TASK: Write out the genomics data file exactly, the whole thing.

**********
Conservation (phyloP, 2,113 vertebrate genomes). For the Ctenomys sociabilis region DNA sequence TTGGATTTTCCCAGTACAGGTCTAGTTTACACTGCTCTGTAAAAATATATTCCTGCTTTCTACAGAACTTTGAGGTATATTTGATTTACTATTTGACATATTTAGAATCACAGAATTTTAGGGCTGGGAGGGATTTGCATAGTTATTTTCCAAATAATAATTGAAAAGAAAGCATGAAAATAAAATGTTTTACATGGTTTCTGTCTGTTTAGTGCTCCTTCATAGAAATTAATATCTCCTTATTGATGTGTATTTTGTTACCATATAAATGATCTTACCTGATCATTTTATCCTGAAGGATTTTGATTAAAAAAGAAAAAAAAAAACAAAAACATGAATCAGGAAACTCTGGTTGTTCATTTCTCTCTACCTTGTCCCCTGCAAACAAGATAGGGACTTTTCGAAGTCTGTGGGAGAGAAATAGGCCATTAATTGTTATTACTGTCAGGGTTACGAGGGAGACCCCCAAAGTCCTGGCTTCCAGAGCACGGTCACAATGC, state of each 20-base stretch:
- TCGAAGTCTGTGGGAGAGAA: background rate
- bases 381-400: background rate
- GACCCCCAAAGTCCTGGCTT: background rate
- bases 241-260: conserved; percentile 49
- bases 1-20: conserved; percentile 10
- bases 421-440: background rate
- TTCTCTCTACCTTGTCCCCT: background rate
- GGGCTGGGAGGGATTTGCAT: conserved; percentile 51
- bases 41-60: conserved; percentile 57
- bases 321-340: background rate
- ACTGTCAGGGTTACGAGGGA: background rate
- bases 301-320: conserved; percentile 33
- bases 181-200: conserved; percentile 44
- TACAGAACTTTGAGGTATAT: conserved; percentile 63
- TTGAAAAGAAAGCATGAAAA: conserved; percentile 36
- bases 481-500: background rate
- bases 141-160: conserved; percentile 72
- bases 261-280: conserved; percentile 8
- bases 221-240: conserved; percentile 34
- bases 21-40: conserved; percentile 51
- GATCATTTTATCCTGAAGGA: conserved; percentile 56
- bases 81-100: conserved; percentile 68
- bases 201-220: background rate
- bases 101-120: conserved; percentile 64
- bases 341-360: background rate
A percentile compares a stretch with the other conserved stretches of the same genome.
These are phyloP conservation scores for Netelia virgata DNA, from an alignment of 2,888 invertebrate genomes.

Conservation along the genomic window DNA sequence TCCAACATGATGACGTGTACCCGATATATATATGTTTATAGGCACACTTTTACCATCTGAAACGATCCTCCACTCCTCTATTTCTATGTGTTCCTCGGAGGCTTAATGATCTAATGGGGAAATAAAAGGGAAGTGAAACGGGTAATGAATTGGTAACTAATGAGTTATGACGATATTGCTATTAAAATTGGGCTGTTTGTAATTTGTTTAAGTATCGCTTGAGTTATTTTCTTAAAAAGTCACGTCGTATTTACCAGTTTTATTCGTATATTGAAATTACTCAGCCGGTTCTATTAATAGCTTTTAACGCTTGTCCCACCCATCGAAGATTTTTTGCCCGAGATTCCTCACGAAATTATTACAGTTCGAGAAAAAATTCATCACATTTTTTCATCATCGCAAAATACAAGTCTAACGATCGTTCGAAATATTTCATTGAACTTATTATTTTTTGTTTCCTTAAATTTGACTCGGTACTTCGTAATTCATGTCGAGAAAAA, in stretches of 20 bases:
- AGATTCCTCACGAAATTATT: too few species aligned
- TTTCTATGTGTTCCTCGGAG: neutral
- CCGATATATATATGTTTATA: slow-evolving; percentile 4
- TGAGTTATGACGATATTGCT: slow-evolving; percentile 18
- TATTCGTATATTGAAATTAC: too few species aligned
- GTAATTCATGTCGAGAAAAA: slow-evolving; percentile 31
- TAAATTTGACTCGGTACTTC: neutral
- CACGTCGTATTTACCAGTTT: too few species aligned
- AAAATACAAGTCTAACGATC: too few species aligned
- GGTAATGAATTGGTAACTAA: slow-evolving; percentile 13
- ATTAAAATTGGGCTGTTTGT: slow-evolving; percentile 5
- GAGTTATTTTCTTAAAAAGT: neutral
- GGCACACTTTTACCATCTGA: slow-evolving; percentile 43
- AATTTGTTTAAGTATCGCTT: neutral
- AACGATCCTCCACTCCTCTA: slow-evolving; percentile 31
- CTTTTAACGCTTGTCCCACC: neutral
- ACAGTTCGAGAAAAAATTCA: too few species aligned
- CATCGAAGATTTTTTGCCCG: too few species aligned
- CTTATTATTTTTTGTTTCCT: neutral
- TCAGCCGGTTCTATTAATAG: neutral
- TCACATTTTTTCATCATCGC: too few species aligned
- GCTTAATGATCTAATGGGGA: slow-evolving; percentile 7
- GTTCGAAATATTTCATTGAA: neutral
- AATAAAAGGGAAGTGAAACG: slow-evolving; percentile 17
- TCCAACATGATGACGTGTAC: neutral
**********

Conservation (phyloP, 2,113 vertebrate genomes). For the Ctenomys sociabilis region DNA sequence TTGGATTTTCCCAGTACAGGTCTAGTTTACACTGCTCTGTAAAAATATATTCCTGCTTTCTACAGAACTTTGAGGTATATTTGATTTACTATTTGACATATTTAGAATCACAGAATTTTAGGGCTGGGAGGGATTTGCATAGTTATTTTCCAAATAATAATTGAAAAGAAAGCATGAAAATAAAATGTTTTACATGGTTTCTGTCTGTTTAGTGCTCCTTCATAGAAATTAATATCTCCTTATTGATGTGTATTTTGTTACCATATAAATGATCTTACCTGATCATTTTATCCTGAAGGATTTTGATTAAAAAAGAAAAAAAAAAACAAAAACATGAATCAGGAAACTCTGGTTGTTCATTTCTCTCTACCTTGTCCCCTGCAAACAAGATAGGGACTTTTCGAAGTCTGTGGGAGAGAAATAGGCCATTAATTGTTATTACTGTCAGGGTTACGAGGGAGACCCCCAAAGTCCTGGCTTCCAGAGCACGGTCACAATGC, state of each 20-base stretch:
- TCGAAGTCTGTGGGAGAGAA: background rate
- bases 381-400: background rate
- GACCCCCAAAGTCCTGGCTT: background rate
- bases 241-260: conserved; percentile 49
- bases 1-20: conserved; percentile 10
- bases 421-440: background rate
- TTCTCTCTACCTTGTCCCCT: background rate
- GGGCTGGGAGGGATTTGCAT: conserved; percentile 51
- bases 41-60: conserved; percentile 57
- bases 321-340: background rate
- ACTGTCAGGGTTACGAGGGA: background rate
- bases 301-320: conserved; percentile 33
- bases 181-200: conserved; percentile 44
- TACAGAACTTTGAGGTATAT: conserved; percentile 63
- TTGAAAAGAAAGCATGAAAA: conserved; percentile 36
- bases 481-500: background rate
- bases 141-160: conserved; percentile 72
- bases 261-280: conserved; percentile 8
- bases 221-240: conserved; percentile 34
- bases 21-40: conserved; percentile 51
- GATCATTTTATCCTGAAGGA: conserved; percentile 56
- bases 81-100: conserved; percentile 68
- bases 201-220: background rate
- bases 101-120: conserved; percentile 64
- bases 341-360: background rate
A percentile compares a stretch with the other conserved stretches of the same genome.
These are phyloP conservation scores for Netelia virgata DNA, from an alignment of 2,888 invertebrate genomes.

Conservation along the genomic window DNA sequence TCCAACATGATGACGTGTACCCGATATATATATGTTTATAGGCACACTTTTACCATCTGAAACGATCCTCCACTCCTCTATTTCTATGTGTTCCTCGGAGGCTTAATGATCTAATGGGGAAATAAAAGGGAAGTGAAACGGGTAATGAATTGGTAACTAATGAGTTATGACGATATTGCTATTAAAATTGGGCTGTTTGTAATTTGTTTAAGTATCGCTTGAGTTATTTTCTTAAAAAGTCACGTCGTATTTACCAGTTTTATTCGTATATTGAAATTACTCAGCCGGTTCTATTAATAGCTTTTAACGCTTGTCCCACCCATCGAAGATTTTTTGCCCGAGATTCCTCACGAAATTATTACAGTTCGAGAAAAAATTCATCACATTTTTTCATCATCGCAAAATACAAGTCTAACGATCGTTCGAAATATTTCATTGAACTTATTATTTTTTGTTTCCTTAAATTTGACTCGGTACTTCGTAATTCATGTCGAGAAAAA, in stretches of 20 bases:
- AGATTCCTCACGAAATTATT: too few species aligned
- TTTCTATGTGTTCCTCGGAG: neutral
- CCGATATATATATGTTTATA: slow-evolving; percentile 4
- TGAGTTATGACGATATTGCT: slow-evolving; percentile 18
- TATTCGTATATTGAAATTAC: too few species aligned
- GTAATTCATGTCGAGAAAAA: slow-evolving; percentile 31
- TAAATTTGACTCGGTACTTC: neutral
- CACGTCGTATTTACCAGTTT: too few species aligned
- AAAATACAAGTCTAACGATC: too few species aligned
- GGTAATGAATTGGTAACTAA: slow-evolving; percentile 13
- ATTAAAATTGGGCTGTTTGT: slow-evolving; percentile 5
- GAGTTATTTTCTTAAAAAGT: neutral
- GGCACACTTTTACCATCTGA: slow-evolving; percentile 43
- AATTTGTTTAAGTATCGCTT: neutral
- AACGATCCTCCACTCCTCTA: slow-evolving; percentile 31
- CTTTTAACGCTTGTCCCACC: neutral
- ACAGTTCGAGAAAAAATTCA: too few species aligned
- CATCGAAGATTTTTTGCCCG: too few species aligned
- CTTATTATTTTTTGTTTCCT: neutral
- TCAGCCGGTTCTATTAATAG: neutral
- TCACATTTTTTCATCATCGC: too few species aligned
- GCTTAATGATCTAATGGGGA: slow-evolving; percentile 7
- GTTCGAAATATTTCATTGAA: neutral
- AATAAAAGGGAAGTGAAACG: slow-evolving; percentile 17
- TCCAACATGATGACGTGTAC: neutral